Harshen Ba̠jju

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with short description]]
Jimlar yawan jama'a
610,000 (2020 SIL)[1]
Yankuna masu yawan jama'a
Christianity, A̠bvoi
Kabilu masu alaƙa
Atyap, Ham, Bakulu, Afizere, Irigwe, Berom, Jukun, Kuteb and other Platoid peoples of the Middle Belt, Tiv, Igbo, Yoruba, Edo, Efik and other Benue-Congo peoples of Middle Belt and southern Nigeria

Wannan harshen mutane Jju, or Ba̠jju (exonyms: Template:Lang-ha; Template:Lang-kcg, na ƙabilan ce dake tsakiyar Najeriya. Kalmar Ba̠jju an yanke tane daga kalmar "Ba̠nyet Jju" wanda take nufin "Mutanen Jju" ana kiran wanda suke yaren da wanda ake samun su a Ka̠jju.[2] Ana samun su a kudancin jahar Kaduna , a yankuna kamar hukumar Kachia, Zangon Kataf, Jama'a Kaduna South. Mutanen Ba̠jju ana kiransu da 'yan "Kaje" wannan shine sunan da mafi yawan Hausawa suke kiransu da shi, saboda wahalar kiran asalin sunan Ka̠jju, mafiya yawan mutanensu suna sana'a r noma, maharba, maƙera da 'yan kasuwa.[Ana bukatan hujja][3][4][5][6]

Tsatso da Tarihi[gyara sashe | gyara masomin]

Kamar yadda tarihi ya bayyana, asalin tsatso Ba̠jju ya taho daga jahar Bauchi State inda mutanen suna rayuwa a tsibiri da koguna inda suke ɓoyewa don kallon maƙiya. Wannan mutanen ana kiran su da mutanen.[7] Ance suna tahowa ne suna tafiya don neman abinci ɗon farauta har suka tsinci kansu a Yankunan It Jos-Bauchi, wanda suke tsakiyar Najeriya. Wanda wannan tsauni dama akwai mutanen Afizere amma Hausawa suna kiran su da 'Jarawa', mutanen Afizere sai suka bar tsauni suka koma wani tsauni mai suna 'Tsok-kwon'.[6]

'yan Afizere ance sun mamaye yankunan also 'Miango', wanda dama asalin wurin zaman ƙabilan Irigwe. Mutanen kabilan Ba̠jju, Irigwe, da Afizere suna kiran junansu da dangi saboda suna da tsatso kusan iri ɗaya.[Ana bukatan hujja][8][Ana bukatan hujja][9]

ndants ofBa̠ranzan

Ba̠ranzan had five sos namely:

A̠nkwak – was the eldest son of Ba̠ranzan. He had the following children: Ka̠murum, A̠kurdan, Kpunyai, A̠za̠wuru, Ka̠tsiik, Gatun, Byet, Duhuan, A̠tachab, Rika̠wa̠n, Chenchuuk, Rika̠yakwon, Zi̠bvong, Ka̠masa, A̠nkpang, and Byena.

Tuan – the second son had the following children: Zankirwa, A̠tutyen, Kukwan, Vongkpang, Zat, Furgyam, Sansun, Ka̠mantsok, Dinyring, A̠mankwo, Kpong, Zantun, and Dichu'a̠don.

A̠kadon – the third child had the following children: Tsoriyang, Wadon, Rebvok, A̠bvong, and Chiyua.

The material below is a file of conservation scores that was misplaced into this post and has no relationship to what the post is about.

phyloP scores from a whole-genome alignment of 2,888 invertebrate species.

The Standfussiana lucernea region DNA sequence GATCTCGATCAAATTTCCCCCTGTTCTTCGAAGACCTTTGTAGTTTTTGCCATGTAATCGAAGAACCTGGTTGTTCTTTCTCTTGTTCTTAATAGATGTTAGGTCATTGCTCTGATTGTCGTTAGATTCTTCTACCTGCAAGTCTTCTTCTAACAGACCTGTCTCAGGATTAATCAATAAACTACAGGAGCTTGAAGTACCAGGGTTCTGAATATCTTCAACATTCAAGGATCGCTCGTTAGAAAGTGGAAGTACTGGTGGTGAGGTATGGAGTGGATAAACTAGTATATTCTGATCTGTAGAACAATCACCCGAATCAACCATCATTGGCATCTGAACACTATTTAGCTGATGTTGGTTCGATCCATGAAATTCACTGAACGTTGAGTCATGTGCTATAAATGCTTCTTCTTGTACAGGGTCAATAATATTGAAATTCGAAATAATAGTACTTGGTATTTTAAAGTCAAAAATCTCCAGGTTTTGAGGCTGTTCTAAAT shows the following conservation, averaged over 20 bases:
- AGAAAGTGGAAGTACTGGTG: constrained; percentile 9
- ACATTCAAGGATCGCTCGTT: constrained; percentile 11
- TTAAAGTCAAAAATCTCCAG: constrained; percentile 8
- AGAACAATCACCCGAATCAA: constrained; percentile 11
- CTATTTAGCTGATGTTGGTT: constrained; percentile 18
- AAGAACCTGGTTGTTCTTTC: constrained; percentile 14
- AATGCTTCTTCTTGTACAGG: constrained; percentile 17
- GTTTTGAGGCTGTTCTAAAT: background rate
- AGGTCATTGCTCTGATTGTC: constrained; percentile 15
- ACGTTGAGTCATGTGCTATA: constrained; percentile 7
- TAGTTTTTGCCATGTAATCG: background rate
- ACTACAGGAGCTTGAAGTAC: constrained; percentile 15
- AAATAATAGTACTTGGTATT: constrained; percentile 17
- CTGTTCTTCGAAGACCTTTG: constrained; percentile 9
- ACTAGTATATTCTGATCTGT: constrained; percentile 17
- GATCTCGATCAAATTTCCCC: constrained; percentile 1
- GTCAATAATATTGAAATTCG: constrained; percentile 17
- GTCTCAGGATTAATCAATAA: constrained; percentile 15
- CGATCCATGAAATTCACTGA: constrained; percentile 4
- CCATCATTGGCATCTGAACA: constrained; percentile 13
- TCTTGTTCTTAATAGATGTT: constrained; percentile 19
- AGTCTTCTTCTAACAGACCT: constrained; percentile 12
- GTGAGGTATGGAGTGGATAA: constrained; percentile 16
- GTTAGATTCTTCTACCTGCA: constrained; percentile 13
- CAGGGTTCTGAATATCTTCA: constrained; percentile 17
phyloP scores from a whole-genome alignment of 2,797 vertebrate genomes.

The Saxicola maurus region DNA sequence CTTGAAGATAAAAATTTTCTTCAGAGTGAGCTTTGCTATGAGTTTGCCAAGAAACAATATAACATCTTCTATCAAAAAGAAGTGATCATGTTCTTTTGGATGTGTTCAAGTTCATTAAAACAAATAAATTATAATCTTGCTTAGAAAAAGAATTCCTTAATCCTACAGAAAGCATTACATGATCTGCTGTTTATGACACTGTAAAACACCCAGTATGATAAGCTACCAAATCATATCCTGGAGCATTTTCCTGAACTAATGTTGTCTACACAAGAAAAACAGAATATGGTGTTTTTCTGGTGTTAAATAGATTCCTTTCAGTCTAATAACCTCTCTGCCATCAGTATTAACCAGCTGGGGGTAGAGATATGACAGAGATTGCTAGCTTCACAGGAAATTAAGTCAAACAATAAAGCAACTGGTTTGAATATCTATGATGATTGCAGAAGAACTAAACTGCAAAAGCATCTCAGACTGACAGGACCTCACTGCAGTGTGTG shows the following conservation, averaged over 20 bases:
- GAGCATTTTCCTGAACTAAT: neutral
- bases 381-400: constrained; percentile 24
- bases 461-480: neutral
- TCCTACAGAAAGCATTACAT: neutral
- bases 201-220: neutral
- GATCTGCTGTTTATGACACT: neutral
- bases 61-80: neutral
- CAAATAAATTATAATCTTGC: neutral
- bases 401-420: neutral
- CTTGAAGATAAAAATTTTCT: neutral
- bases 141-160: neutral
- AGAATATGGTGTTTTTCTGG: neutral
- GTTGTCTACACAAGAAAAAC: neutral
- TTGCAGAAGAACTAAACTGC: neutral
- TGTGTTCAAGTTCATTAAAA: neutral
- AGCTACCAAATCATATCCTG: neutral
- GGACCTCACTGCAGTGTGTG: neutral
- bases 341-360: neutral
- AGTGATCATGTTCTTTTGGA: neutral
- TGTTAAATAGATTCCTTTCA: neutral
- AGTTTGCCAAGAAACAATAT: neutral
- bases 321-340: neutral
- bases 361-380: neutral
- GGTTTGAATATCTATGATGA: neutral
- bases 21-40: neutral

Kanshuwa – the fourth child had the following children: Jei, Dihwugwai, Zagwom, Ta̠bak, Baihom, Bairuap, and Zambyin.

Iduang – the fifth and last born of Ba̠ranzan had the following children: Zuturung, Zunkwa, Zansak, Dibyii, and A̠bvo.

However, some Ba̠jju and A̠takat people intermarried, and this caused the widespread death of 1970, Gaiya (2013). The Gado of Ba̠jju, along with his people, met with the Gado of A̠takat, along with his people, to discuss the crisis of frequent deaths of people of both tribes as a result of the intermarriages. They later reached a decision to abolish the law religiously and traditionally so that there would not be any consequence for the intermarriage. That was how the A̠takat and Ba̠jju people began to intermarry freely.

The previously mentioned Ba̠ranzan (son of Zampara, and brother of A̠kad) left Hurbuang and cleared a place by a riverside called 'Duccuu Chen'. He settled the Ka̠jju there (Ka̠jju was the initial name of the Ba̠jju). The name 'Ka̠jju' was derived from the name which Ba̠ranzan gave the new settlement, which was 'Ka̠zzu'.

Although it is uclear from oral history when the migration occurred, but evidence suggests that the Ba̠jju were in their current location since the early 1800s, Gaiya (2013).[Ana bukatan hujja]

Culture[gyara sashe | gyara masomin]

Bajju witchcraft and rites[gyara sashe | gyara masomin]

There are many rites in Kajju land such as things like rain, farming, harvest, new house, pregnancy, and child-naming.[10] Tyyi Tson (Euthanasia): Tyyi Tson means 'to give hungry rice' (hungry rice was a type of rice which the Bajju thought of as the most sacred and perhaps elite). This practice involved offering an elderly woman poisoned hungry rice (called 'Kasap') to end her suffering of physical infirmity. It was usually done by one of her children or her sister.[11]